Nutrition in Recovery

The recovery diet should be rich in two macronutrients: lean protein and complex carbohydrates.

All athletes depend on sufficient recovery to repair damaged muscles, connective tissue, and joints, replenish depleted nutrients, and clear the body of lactic acid and other performance-damping waste products. Many athletes seem reluctant to give recovery its due, perhaps from the misguided thinking that more work is always good. But in reality, recovery is an integral component of the process of athletic training and overall fitness.

Recovery has the following parts:

Sleep: Most people do not get enough deep, restorative sleep. This is a problem for the sedentary office worker who wants to be more alert; it’s a crisis for the finely tuned athlete hoping to excel during competition. Active athletes should get at least eight hours of uninterrupted sleep per night.

Stretching: Stretching before and after workouts prevents injury, but it is most beneficial when muscles are warm after a heavy exercise program. Stretching lengthens muscle fibers, strengthening them and making them more amenable to the sudden flexion and contraction of power surges in major sports. It also improves circulation and the function of the lymphatic system.

Inactivity: Rest and inactivity – simply refraining from athletic training and letting your body be idle – is essential to effective recovery, especially injury prevention. Many athletes injure themselves in training because they over-train and fail to pay attention to the signals their bodies send: sore muscles, exhaustion, tightness, or joint pain, among others.

Deep Muscle Work: Many exercise programs feature recovery weeks after three or four weeks of rigorous strength and cardiovascular training. These recovery weeks are not idle; they include workouts that engage the body’s aerobic and anaerobic systems without pushing the muscles toward injury. The lighter athletic activity also accelerates the removal of lactic acid from tissues due to increase blood flow. Very effective recovery disciplines include core work, yoga, and deep stretching.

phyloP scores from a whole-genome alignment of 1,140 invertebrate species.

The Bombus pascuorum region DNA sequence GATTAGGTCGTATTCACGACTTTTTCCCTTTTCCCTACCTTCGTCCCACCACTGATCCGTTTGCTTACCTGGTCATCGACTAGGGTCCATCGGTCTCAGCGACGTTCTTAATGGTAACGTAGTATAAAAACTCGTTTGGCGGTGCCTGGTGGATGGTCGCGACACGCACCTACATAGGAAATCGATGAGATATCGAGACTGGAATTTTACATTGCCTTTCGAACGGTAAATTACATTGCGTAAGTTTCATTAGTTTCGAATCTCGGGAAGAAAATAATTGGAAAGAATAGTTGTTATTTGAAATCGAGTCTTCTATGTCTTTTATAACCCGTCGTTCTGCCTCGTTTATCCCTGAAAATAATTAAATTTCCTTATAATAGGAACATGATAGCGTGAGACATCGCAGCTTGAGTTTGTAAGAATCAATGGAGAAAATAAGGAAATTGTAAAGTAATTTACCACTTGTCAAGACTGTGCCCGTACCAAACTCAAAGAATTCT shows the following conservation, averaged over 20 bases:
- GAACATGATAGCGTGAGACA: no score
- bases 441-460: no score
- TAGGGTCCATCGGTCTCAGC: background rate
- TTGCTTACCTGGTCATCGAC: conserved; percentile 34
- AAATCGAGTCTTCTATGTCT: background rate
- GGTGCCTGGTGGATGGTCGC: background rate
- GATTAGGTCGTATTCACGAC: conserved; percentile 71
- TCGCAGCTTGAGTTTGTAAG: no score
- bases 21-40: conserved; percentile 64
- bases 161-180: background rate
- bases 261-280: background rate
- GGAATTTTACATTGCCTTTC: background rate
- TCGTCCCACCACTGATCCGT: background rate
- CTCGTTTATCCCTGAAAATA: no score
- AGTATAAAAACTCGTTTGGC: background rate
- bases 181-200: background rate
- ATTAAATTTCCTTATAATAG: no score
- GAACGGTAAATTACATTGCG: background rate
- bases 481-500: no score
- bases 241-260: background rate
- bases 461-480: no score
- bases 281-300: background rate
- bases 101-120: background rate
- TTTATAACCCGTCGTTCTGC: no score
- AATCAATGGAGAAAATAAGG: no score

Nutrition: Recovery is the time when the body adapts to the eustress of physical training by developing new muscle mass and restoring the body’s glycogen levels. The period directly following an intense workout is particularly important for athletic training. During this time, the body is especially drained and vulnerable to injury and exhaustion

Nutrition and Recovery

The recovery diet should be rich in two macronutrients: lean protein and complex carbohydrates. For meals immediately following a workout, consume carbohydrates and protein together, as the carbohydrates increase protein absorption.

The following dietary suggestions reflect the need to combine foods for recovery:

Fish: Salmon, tuna, tilapia, and other white fish are all terrific low-fat, high protein choices. Add a sweet potato or high-carbohydrate steamed vegetable like broccoli or cauliflower and you’ll get plenty of Omega 3 fatty acids, complex carbohydrates, and fiber to replenish your glycogen stores and rebuild muscles, while stopping inflammation.

Lean meat and brown rice: Chicken or steak plus rice delivers a protein punch, along with fiber and complex carbohydrates. Also, the protein/rice combination increases the feeling of being full so that you eat only what your body needs to recover and don’t consume excess calories.

Author: Dr. Andrew Myers

Learn more about recovery supplementation for athletic performance in a book written by Nobel Laureate in Medicine Dr. Louis Ignarro and Naturopathic Physician Dr. Andrew Myers Health Is Wealth: Performance Nutrition for the Competitive Edge

And recovery drinks for anaerobic and aerobic exercise

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Nutrition in Recovery

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